Crews had the southern wall of the original Willard School building knocked out and several floors gutted within just a few hours of starting their demolition job Monday.
While excavators tore into the building, which has stood for nearly a century, spectators watched from Crosby Street. Some took pictures with their phones, and one graduate of the alternative high school played guitar over the rumble of engines and crumbling bricks.
The demolition began as soon as classes stopped for the year at the newest building for the Willard Alternative High School Program, constructed in 2018 adjacent to the old building. Workers have until the end of August to level the old building, before students once again begin classes.
Missoula County Public Schools Communications Director Hatton Littman said some of the 144 students who filled the new school building in December still felt a bit of “historical tenderness” for their old facility.
“There have been isolated groups that have said they wished we could have preserved the old building, but we have just as many if not more people saying they’re happy with the new Willard building,” Littman said.
The razing of the Willard building, and the construction of a modern school for its students, are among dozens of projects planned by Missoula County Public Schools as part of its Smart Schools 2020 initiative.
Starting in 2013, teams of parents, students and teachers throughout the county school district spent a year researching the needs of every school building. They compiled the research and sent recommendations to administrators. In November 2015, voters approved an $88 million bond for elementary schools and a $70 million high school bond to meet these recommendations.
“For Willard, their recommendation was to totally start over,” Littman said.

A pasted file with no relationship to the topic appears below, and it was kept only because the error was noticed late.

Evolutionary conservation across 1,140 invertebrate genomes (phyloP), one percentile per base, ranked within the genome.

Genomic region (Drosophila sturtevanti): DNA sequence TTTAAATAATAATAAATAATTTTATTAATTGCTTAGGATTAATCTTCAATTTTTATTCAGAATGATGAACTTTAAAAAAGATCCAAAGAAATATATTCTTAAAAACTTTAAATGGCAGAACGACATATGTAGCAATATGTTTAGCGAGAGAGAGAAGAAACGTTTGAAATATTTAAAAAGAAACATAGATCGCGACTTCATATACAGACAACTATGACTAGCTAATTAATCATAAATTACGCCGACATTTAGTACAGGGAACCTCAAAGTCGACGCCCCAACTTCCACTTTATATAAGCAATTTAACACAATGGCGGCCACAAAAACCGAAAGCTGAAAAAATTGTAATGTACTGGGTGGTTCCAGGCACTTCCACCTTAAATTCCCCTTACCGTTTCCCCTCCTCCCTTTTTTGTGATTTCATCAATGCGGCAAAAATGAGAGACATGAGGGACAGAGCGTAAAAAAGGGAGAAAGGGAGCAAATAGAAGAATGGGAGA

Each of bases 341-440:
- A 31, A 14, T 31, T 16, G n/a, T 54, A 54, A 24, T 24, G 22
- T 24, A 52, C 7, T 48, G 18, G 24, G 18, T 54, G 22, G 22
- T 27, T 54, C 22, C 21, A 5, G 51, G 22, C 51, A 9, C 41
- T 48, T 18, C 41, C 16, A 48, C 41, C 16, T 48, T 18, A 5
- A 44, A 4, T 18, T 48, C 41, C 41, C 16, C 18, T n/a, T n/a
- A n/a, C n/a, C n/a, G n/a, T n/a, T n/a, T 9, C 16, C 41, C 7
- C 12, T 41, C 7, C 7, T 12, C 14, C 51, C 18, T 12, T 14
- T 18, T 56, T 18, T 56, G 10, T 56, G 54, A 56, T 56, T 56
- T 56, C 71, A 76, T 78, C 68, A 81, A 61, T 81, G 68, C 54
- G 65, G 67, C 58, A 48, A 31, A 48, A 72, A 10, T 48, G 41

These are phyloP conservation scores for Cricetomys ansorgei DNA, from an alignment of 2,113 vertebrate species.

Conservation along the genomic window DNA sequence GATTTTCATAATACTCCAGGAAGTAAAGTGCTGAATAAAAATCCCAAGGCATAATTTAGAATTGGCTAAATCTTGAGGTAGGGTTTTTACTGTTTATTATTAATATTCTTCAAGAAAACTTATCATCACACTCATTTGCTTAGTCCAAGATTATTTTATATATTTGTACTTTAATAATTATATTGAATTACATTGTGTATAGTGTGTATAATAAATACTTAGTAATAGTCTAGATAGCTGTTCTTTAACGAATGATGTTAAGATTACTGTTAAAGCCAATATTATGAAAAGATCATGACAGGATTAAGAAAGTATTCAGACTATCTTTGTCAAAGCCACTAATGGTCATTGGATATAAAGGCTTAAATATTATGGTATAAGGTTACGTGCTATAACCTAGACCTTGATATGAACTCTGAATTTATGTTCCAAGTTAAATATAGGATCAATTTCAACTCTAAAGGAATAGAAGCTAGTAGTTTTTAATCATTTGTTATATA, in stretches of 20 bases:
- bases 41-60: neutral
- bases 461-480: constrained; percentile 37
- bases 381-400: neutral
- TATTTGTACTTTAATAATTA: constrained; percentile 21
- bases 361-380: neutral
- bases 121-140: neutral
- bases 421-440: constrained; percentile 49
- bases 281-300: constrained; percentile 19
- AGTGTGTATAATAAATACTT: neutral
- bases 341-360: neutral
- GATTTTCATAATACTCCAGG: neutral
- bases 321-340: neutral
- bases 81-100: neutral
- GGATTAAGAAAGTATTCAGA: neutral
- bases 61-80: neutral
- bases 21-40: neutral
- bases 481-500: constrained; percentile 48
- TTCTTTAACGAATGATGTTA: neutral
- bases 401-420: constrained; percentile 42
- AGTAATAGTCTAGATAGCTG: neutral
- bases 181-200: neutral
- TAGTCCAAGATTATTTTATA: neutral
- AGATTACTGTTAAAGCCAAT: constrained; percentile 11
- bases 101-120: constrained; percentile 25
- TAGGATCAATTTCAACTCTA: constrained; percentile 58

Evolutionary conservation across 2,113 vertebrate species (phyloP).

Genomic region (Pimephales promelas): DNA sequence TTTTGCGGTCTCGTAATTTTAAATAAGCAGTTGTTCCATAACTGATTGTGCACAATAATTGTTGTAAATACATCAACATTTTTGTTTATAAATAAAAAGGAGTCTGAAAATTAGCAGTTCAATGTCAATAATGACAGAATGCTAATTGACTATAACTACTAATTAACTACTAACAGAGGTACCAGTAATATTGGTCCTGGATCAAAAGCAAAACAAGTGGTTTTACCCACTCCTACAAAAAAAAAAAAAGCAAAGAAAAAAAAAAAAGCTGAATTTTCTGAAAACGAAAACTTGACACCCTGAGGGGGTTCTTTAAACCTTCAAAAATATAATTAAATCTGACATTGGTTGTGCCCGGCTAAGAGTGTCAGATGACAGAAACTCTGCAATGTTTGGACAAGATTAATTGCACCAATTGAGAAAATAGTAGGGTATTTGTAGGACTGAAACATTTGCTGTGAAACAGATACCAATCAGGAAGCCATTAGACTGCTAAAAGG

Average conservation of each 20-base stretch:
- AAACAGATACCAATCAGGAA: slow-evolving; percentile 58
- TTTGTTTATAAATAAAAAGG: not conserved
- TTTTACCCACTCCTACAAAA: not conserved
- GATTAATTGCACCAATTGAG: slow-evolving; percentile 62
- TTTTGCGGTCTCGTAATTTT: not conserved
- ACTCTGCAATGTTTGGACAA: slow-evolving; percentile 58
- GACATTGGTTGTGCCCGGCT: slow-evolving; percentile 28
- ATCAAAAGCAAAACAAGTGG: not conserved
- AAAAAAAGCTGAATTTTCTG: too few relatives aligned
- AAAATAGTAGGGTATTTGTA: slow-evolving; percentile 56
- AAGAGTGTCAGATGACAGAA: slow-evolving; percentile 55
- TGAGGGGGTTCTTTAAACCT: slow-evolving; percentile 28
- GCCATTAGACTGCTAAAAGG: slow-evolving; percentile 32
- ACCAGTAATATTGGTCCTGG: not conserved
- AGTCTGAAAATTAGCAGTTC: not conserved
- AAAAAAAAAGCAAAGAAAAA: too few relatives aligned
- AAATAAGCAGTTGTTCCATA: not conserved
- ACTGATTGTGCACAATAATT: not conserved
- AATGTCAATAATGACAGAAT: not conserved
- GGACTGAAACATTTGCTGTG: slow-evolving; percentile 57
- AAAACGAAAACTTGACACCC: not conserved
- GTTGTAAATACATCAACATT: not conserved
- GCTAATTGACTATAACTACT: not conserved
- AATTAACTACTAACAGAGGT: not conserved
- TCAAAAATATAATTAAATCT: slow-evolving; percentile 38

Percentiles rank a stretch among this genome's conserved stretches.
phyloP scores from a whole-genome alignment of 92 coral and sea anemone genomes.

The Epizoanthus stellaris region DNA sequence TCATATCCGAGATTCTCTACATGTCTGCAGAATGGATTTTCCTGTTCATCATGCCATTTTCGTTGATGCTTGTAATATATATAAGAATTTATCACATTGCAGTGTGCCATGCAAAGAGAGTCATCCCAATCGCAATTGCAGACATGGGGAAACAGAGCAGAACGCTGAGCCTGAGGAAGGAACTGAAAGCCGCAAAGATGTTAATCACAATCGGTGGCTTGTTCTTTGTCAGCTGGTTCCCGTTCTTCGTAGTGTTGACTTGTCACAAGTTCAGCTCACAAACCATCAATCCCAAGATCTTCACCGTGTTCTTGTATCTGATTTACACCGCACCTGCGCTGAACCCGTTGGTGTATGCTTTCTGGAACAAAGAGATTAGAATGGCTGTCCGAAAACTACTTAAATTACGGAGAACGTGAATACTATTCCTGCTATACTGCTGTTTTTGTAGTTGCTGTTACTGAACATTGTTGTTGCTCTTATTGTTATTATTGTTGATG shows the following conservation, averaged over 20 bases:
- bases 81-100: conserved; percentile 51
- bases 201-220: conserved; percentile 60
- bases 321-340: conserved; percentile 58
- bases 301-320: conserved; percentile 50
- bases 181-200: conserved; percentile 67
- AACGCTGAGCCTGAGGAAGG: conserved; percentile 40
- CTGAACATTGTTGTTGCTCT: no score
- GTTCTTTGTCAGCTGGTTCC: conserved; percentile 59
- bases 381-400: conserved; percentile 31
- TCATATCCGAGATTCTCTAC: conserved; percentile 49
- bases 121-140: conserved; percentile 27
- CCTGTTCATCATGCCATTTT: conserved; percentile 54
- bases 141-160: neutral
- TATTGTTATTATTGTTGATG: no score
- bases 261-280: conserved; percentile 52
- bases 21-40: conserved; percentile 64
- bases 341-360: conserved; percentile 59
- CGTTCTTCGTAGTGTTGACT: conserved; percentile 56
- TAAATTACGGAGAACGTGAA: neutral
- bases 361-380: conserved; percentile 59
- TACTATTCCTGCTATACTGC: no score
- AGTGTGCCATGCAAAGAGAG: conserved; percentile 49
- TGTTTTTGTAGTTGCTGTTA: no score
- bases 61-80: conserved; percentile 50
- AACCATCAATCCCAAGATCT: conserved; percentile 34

Built in 1922 as an elementary school, the building required millions of dollars in renovations stemming from years of deferred maintenance. According to Littman, the building also lacked a proper library, any kind of athletic space or any real science lab. When students entered the new building, Littman said it was like a whole new world for them, with the two-story building being 3,000 square feet larger and big enough to accommodate 250 students.
Starting in February 2019, crews began abating asbestos in the interior of the closed school building. By April, they had the roof completely torn out. Bricks from the building will be salvaged and circulated into other community projects, while the masonry Willard sign will be preserved and displayed at the entrance to the new building.
Once the demolition is complete, the space will go toward a parking lot, open park space and a basketball court. NorthWestern Energy will also construct a solar fence along the property’s south side as part of a $1 million project to provide solar energy to four of the school district’s high schools.
Brian Jenkins, who lives just across from the school, watched excavators and semi-trucks pick apart the building from his front yard. Jenkins said he voted for the $70 million bond thinking the funds would renovate the old building, not destroy it.
“I see education as an absolute priority, but they’re wiping out the history of education by doing this,” Jenkins said.
Jenkins, who has spoken with MCPS multiple times, said one thing never included in the research for Willard was a feasibility plan to update the old building. He also said that debris peppered his property during the spring abatement, debris he was concerned contained asbestos.
“It’s disappointing to see the building go down because we all invest in this. Nothing’s more paramount than investing in education, but by the time they opened it up for comment, it was too late to go back,” he said.
Jenkins and dozens of others picked up bricks set aside by workers to keep as a memento of the building that will be gone by the end of summer.